Show Me Compassion: Throw Me in Prison

Economics of Crime
David Henderson
Washington Post columnist and former Bush speech writer, Michael Gerson, gives a strange argument against Ron Paul. Paul had defended people's right to put what they want in their own bodies, up to and including heroin. To make fun of... MORE

The Race Between Technology and Oppression

Central Planning vs. Local Knowledge
David Henderson
Will Twitter Undercut Censorship? Although I know my vote doesn't matter and I agree with Bryan Caplan about most of his criticisms of democracy, I'm somewhat of a political junkie. So I've been on line all evening watching the highlights... MORE

Jail a Policeman?

Economics of Crime
David Henderson
In his recent post on pacifism, co-blogger Bryan cites an earlier post on the same issue. He wrote: Even if militaries don't deliberately target innocent bystanders, they almost always wind up recklessly endangering their lives. If a policeman fought crime... MORE

Reply to My Critics on Foreign Policy

Economics of Crime
David Henderson
I asked a hypothetical question in my previous post today. I'm glad that Prakhar Goel, one of the three people to whom I addressed the question, was willing to participate. Thank you, Prakhar. And, unlike commenter TA, I don't think... MORE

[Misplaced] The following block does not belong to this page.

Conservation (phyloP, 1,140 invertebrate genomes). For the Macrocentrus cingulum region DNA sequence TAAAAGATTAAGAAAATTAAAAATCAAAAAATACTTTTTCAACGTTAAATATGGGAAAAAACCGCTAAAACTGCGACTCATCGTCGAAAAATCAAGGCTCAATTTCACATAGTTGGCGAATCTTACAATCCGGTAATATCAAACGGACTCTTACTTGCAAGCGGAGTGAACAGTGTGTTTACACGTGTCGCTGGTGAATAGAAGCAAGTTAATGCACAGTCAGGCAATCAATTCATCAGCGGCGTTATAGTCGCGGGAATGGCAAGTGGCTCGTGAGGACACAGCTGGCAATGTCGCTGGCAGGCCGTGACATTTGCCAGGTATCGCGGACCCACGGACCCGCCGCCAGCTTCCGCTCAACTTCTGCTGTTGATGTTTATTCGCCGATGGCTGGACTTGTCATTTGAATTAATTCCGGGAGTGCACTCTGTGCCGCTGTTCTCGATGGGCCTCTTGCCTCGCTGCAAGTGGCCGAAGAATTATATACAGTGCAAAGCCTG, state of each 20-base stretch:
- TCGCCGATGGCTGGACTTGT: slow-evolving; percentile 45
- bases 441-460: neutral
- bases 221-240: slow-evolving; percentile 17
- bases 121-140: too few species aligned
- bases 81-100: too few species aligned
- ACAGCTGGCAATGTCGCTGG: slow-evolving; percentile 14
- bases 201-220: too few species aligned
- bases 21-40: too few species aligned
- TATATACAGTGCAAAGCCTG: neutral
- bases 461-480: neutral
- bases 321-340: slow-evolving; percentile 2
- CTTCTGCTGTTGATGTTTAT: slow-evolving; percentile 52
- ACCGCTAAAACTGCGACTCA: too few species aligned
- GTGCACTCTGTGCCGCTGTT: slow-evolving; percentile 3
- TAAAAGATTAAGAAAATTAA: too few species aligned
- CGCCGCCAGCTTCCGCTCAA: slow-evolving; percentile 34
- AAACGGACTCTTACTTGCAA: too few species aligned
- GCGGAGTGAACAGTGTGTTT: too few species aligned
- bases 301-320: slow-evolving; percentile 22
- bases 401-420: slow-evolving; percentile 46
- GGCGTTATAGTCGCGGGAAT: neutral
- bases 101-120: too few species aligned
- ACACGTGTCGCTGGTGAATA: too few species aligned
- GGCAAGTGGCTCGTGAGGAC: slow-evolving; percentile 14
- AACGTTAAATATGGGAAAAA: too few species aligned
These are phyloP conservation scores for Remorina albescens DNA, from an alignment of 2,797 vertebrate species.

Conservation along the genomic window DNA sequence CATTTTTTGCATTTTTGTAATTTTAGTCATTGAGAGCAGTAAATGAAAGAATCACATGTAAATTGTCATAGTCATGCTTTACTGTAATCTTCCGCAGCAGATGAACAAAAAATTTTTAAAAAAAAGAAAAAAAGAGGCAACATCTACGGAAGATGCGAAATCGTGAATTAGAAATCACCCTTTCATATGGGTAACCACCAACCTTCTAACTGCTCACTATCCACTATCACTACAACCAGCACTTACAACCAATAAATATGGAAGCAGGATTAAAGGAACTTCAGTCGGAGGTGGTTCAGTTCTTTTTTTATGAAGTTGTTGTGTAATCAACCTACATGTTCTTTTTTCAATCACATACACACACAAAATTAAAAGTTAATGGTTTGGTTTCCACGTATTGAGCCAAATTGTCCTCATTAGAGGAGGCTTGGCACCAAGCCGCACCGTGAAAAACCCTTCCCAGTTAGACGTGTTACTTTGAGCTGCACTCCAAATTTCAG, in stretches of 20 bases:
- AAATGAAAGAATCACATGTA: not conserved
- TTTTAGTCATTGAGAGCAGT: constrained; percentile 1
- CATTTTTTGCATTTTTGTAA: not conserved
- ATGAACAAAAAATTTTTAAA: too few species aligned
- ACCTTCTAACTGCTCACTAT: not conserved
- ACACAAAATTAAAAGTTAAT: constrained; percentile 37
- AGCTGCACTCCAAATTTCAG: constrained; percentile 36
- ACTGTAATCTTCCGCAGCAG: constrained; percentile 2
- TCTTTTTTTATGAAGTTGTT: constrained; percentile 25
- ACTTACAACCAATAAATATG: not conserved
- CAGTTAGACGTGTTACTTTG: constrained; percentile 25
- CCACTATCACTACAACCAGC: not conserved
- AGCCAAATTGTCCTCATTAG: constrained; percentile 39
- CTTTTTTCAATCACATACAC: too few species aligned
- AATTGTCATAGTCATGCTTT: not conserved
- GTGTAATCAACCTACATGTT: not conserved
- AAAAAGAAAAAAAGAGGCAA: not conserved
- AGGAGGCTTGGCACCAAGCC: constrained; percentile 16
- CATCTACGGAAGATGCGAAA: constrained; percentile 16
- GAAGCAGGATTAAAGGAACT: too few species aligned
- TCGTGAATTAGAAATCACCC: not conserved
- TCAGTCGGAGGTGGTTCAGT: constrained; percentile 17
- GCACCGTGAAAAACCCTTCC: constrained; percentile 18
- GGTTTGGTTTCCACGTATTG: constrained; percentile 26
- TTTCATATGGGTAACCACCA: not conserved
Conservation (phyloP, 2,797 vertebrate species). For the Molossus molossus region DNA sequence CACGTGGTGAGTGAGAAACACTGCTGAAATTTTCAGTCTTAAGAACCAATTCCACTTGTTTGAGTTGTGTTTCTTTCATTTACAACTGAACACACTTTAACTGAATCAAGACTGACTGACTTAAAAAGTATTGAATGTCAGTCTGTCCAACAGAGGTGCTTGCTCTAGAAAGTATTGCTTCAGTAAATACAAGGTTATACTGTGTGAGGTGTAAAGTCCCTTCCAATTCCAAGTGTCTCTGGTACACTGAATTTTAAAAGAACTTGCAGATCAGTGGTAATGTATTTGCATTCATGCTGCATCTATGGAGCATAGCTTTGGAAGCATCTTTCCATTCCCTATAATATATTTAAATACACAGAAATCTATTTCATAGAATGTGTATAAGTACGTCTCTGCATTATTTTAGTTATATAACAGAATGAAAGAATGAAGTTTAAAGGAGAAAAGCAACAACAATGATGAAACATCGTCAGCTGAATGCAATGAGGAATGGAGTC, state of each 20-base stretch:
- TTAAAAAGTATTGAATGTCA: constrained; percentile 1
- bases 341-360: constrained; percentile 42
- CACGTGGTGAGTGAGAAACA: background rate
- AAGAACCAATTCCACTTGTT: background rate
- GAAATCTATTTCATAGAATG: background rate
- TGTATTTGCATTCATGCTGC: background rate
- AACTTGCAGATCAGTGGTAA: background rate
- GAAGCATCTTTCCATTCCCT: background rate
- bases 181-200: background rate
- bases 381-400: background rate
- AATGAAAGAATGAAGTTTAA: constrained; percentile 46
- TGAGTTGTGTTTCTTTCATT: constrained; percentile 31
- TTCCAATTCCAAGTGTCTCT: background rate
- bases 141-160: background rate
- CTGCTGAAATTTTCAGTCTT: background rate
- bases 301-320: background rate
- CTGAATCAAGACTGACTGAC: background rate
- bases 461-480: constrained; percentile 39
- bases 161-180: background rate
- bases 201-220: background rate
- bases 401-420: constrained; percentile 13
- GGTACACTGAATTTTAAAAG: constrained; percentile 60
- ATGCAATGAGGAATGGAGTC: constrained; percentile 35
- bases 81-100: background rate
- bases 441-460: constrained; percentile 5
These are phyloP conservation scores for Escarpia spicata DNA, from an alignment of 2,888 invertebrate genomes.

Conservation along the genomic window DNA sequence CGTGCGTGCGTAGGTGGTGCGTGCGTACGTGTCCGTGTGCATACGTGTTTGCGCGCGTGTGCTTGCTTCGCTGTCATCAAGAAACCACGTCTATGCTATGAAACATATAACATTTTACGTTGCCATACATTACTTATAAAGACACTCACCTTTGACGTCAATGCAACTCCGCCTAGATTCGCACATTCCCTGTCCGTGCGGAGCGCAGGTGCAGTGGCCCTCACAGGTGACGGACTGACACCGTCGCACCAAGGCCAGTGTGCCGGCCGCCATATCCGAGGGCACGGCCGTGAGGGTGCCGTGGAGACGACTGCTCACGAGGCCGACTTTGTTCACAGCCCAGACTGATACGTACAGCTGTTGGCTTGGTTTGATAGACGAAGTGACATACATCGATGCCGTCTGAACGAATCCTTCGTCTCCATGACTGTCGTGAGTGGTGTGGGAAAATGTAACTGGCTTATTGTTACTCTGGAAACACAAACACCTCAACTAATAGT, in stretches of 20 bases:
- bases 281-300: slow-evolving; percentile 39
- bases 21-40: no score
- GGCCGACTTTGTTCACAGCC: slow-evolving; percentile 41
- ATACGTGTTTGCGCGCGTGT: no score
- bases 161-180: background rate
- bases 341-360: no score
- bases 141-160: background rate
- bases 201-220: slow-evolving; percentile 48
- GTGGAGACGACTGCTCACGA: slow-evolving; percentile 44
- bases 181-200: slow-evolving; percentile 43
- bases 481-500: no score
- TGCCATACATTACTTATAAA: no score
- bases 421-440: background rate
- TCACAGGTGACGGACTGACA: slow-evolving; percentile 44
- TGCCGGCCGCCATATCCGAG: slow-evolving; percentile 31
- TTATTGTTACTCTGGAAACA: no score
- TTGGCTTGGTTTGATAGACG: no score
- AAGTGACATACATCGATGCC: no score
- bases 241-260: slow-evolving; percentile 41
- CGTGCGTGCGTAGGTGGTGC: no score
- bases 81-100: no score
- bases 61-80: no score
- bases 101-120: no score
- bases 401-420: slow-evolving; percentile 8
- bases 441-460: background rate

Question for My Foreign-Policy Critics

Economics of Crime
David Henderson
In the comments on my post yesterday, Prakhar Goel, Patrick R. Sullivan, and Shayne Cook were critical of my views on U.S. foreign policy. All three implicitly or explicitly seemed to favor the U.S. government's attack on Afghanistan in 2001.... MORE

Raico on the Lop-Sided Treatment of Mass Murderers

Politics and Economics
David Henderson
Pointing to Communist crimes is not meant to "trivialize" the destruction of European Jewry, nor can it do so. The massacre of the Jews was one of the worst things that ever happened. But even supposing that it was the... MORE

The Problem of Fraud

Political Economy
Arnold Kling
A reader recommends a paper by William K. Black. "Control fraud" theory explains why the most damaging forms of fraud are situations in which those that control the company or the nation use it as a fraud vehicle. The CEO,... MORE

Mead's Asymmetric Treatment of Illegal Drugs

Economics of Crime
David Henderson
In today's Wall Street Journal appears a "Notable and Quotable" from Walter Russell Mead. It's from a longer post he did about the drug war. Mead's contribution to the discussion is to point out that we should, as a way... MORE

More Gangs, Less Crime

Public Goods
David Henderson
Our analysis suggests not that gangs cause violence, but that violence causes gangs. In other words, gangs form in response to government's failure to protect youths against violence. The surprising implication of our insight is that efforts to reduce gang... MORE